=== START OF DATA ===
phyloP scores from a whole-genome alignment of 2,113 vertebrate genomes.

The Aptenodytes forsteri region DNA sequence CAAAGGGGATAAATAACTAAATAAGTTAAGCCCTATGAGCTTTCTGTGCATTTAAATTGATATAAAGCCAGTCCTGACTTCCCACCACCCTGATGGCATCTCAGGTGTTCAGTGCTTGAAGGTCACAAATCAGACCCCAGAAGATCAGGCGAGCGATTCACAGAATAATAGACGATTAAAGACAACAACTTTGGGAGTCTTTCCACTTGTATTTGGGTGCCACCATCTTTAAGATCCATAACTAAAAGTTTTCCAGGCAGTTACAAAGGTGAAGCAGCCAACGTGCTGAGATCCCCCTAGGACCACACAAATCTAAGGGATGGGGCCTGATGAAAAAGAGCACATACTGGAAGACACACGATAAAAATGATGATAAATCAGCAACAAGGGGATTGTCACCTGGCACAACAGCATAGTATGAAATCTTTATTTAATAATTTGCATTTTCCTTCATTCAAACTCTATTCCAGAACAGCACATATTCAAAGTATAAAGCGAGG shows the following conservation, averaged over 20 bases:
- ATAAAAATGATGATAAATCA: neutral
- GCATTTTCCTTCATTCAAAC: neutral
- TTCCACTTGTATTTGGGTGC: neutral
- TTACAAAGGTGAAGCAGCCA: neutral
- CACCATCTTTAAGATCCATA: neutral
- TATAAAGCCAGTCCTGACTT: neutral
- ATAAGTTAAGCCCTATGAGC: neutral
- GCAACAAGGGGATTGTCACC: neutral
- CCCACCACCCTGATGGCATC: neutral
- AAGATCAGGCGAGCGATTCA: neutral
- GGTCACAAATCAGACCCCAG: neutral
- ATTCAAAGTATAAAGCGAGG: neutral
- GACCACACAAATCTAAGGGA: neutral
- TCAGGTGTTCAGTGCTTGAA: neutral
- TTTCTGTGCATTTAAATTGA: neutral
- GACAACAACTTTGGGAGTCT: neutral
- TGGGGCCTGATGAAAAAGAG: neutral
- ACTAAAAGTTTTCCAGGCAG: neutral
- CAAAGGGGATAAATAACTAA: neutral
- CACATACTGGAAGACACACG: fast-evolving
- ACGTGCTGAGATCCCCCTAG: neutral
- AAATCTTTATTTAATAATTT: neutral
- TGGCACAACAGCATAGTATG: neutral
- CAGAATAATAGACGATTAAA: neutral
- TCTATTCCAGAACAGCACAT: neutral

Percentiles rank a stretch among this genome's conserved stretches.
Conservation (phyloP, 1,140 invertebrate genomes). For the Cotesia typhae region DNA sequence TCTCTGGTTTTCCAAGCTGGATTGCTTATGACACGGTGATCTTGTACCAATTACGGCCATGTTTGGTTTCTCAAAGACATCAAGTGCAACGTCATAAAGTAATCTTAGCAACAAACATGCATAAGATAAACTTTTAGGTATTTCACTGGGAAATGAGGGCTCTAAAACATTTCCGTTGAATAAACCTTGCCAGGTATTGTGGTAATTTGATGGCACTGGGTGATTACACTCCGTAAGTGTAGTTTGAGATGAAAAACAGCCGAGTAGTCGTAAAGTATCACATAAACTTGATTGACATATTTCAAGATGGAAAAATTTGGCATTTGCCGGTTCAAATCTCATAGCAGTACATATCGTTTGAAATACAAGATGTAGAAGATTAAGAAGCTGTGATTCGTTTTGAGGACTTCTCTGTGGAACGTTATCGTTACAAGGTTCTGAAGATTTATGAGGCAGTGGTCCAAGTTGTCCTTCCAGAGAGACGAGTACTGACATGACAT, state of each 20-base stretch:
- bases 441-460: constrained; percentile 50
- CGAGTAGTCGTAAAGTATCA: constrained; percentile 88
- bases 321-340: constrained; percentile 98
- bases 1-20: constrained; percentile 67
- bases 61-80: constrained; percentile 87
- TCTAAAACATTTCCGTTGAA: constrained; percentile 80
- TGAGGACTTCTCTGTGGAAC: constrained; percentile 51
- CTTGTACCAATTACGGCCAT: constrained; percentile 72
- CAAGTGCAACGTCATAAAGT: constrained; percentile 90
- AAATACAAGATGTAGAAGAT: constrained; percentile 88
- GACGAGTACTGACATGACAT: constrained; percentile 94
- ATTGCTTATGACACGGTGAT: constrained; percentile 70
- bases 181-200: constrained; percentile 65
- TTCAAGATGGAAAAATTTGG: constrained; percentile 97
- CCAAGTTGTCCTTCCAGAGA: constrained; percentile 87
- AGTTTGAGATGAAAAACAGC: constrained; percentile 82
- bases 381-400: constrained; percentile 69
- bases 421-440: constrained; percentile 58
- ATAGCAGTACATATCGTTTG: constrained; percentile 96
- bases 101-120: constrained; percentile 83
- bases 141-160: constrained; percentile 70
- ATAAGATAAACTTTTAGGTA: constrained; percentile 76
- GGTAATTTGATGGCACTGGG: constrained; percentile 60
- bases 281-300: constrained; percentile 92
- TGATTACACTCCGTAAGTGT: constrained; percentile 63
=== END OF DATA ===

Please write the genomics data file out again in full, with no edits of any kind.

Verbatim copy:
phyloP scores from a whole-genome alignment of 2,113 vertebrate genomes.

The Aptenodytes forsteri region DNA sequence CAAAGGGGATAAATAACTAAATAAGTTAAGCCCTATGAGCTTTCTGTGCATTTAAATTGATATAAAGCCAGTCCTGACTTCCCACCACCCTGATGGCATCTCAGGTGTTCAGTGCTTGAAGGTCACAAATCAGACCCCAGAAGATCAGGCGAGCGATTCACAGAATAATAGACGATTAAAGACAACAACTTTGGGAGTCTTTCCACTTGTATTTGGGTGCCACCATCTTTAAGATCCATAACTAAAAGTTTTCCAGGCAGTTACAAAGGTGAAGCAGCCAACGTGCTGAGATCCCCCTAGGACCACACAAATCTAAGGGATGGGGCCTGATGAAAAAGAGCACATACTGGAAGACACACGATAAAAATGATGATAAATCAGCAACAAGGGGATTGTCACCTGGCACAACAGCATAGTATGAAATCTTTATTTAATAATTTGCATTTTCCTTCATTCAAACTCTATTCCAGAACAGCACATATTCAAAGTATAAAGCGAGG shows the following conservation, averaged over 20 bases:
- ATAAAAATGATGATAAATCA: neutral
- GCATTTTCCTTCATTCAAAC: neutral
- TTCCACTTGTATTTGGGTGC: neutral
- TTACAAAGGTGAAGCAGCCA: neutral
- CACCATCTTTAAGATCCATA: neutral
- TATAAAGCCAGTCCTGACTT: neutral
- ATAAGTTAAGCCCTATGAGC: neutral
- GCAACAAGGGGATTGTCACC: neutral
- CCCACCACCCTGATGGCATC: neutral
- AAGATCAGGCGAGCGATTCA: neutral
- GGTCACAAATCAGACCCCAG: neutral
- ATTCAAAGTATAAAGCGAGG: neutral
- GACCACACAAATCTAAGGGA: neutral
- TCAGGTGTTCAGTGCTTGAA: neutral
- TTTCTGTGCATTTAAATTGA: neutral
- GACAACAACTTTGGGAGTCT: neutral
- TGGGGCCTGATGAAAAAGAG: neutral
- ACTAAAAGTTTTCCAGGCAG: neutral
- CAAAGGGGATAAATAACTAA: neutral
- CACATACTGGAAGACACACG: fast-evolving
- ACGTGCTGAGATCCCCCTAG: neutral
- AAATCTTTATTTAATAATTT: neutral
- TGGCACAACAGCATAGTATG: neutral
- CAGAATAATAGACGATTAAA: neutral
- TCTATTCCAGAACAGCACAT: neutral

Percentiles rank a stretch among this genome's conserved stretches.
Conservation (phyloP, 1,140 invertebrate genomes). For the Cotesia typhae region DNA sequence TCTCTGGTTTTCCAAGCTGGATTGCTTATGACACGGTGATCTTGTACCAATTACGGCCATGTTTGGTTTCTCAAAGACATCAAGTGCAACGTCATAAAGTAATCTTAGCAACAAACATGCATAAGATAAACTTTTAGGTATTTCACTGGGAAATGAGGGCTCTAAAACATTTCCGTTGAATAAACCTTGCCAGGTATTGTGGTAATTTGATGGCACTGGGTGATTACACTCCGTAAGTGTAGTTTGAGATGAAAAACAGCCGAGTAGTCGTAAAGTATCACATAAACTTGATTGACATATTTCAAGATGGAAAAATTTGGCATTTGCCGGTTCAAATCTCATAGCAGTACATATCGTTTGAAATACAAGATGTAGAAGATTAAGAAGCTGTGATTCGTTTTGAGGACTTCTCTGTGGAACGTTATCGTTACAAGGTTCTGAAGATTTATGAGGCAGTGGTCCAAGTTGTCCTTCCAGAGAGACGAGTACTGACATGACAT, state of each 20-base stretch:
- bases 441-460: constrained; percentile 50
- CGAGTAGTCGTAAAGTATCA: constrained; percentile 88
- bases 321-340: constrained; percentile 98
- bases 1-20: constrained; percentile 67
- bases 61-80: constrained; percentile 87
- TCTAAAACATTTCCGTTGAA: constrained; percentile 80
- TGAGGACTTCTCTGTGGAAC: constrained; percentile 51
- CTTGTACCAATTACGGCCAT: constrained; percentile 72
- CAAGTGCAACGTCATAAAGT: constrained; percentile 90
- AAATACAAGATGTAGAAGAT: constrained; percentile 88
- GACGAGTACTGACATGACAT: constrained; percentile 94
- ATTGCTTATGACACGGTGAT: constrained; percentile 70
- bases 181-200: constrained; percentile 65
- TTCAAGATGGAAAAATTTGG: constrained; percentile 97
- CCAAGTTGTCCTTCCAGAGA: constrained; percentile 87
- AGTTTGAGATGAAAAACAGC: constrained; percentile 82
- bases 381-400: constrained; percentile 69
- bases 421-440: constrained; percentile 58
- ATAGCAGTACATATCGTTTG: constrained; percentile 96
- bases 101-120: constrained; percentile 83
- bases 141-160: constrained; percentile 70
- ATAAGATAAACTTTTAGGTA: constrained; percentile 76
- GGTAATTTGATGGCACTGGG: constrained; percentile 60
- bases 281-300: constrained; percentile 92
- TGATTACACTCCGTAAGTGT: constrained; percentile 63